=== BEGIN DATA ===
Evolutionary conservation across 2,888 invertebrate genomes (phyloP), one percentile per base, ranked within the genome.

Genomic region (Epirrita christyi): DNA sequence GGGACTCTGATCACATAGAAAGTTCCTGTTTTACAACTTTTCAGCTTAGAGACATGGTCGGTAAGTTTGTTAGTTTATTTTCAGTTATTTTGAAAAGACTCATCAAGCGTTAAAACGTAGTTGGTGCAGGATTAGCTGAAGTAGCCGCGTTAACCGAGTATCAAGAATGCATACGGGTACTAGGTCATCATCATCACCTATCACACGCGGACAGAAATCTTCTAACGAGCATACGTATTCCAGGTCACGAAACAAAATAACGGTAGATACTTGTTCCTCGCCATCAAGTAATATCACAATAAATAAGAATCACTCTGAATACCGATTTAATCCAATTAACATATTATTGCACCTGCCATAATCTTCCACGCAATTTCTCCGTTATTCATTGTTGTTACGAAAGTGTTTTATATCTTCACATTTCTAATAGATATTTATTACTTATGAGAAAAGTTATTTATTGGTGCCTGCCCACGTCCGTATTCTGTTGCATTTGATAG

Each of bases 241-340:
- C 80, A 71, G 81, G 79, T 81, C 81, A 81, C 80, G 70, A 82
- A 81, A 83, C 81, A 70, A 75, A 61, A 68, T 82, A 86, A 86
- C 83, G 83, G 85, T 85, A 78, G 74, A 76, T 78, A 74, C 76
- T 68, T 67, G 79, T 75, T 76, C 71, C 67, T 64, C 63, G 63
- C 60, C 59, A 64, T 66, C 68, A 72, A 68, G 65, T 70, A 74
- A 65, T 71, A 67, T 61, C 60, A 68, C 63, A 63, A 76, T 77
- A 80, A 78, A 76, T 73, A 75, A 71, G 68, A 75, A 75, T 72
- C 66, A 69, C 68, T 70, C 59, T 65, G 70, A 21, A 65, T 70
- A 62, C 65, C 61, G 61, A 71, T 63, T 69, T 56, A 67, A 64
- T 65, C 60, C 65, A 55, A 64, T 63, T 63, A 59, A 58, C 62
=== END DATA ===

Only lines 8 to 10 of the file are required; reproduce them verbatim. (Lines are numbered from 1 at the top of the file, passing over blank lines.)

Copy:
- C 60, C 59, A 64, T 66, C 68, A 72, A 68, G 65, T 70, A 74
- A 65, T 71, A 67, T 61, C 60, A 68, C 63, A 63, A 76, T 77
- A 80, A 78, A 76, T 73, A 75, A 71, G 68, A 75, A 75, T 72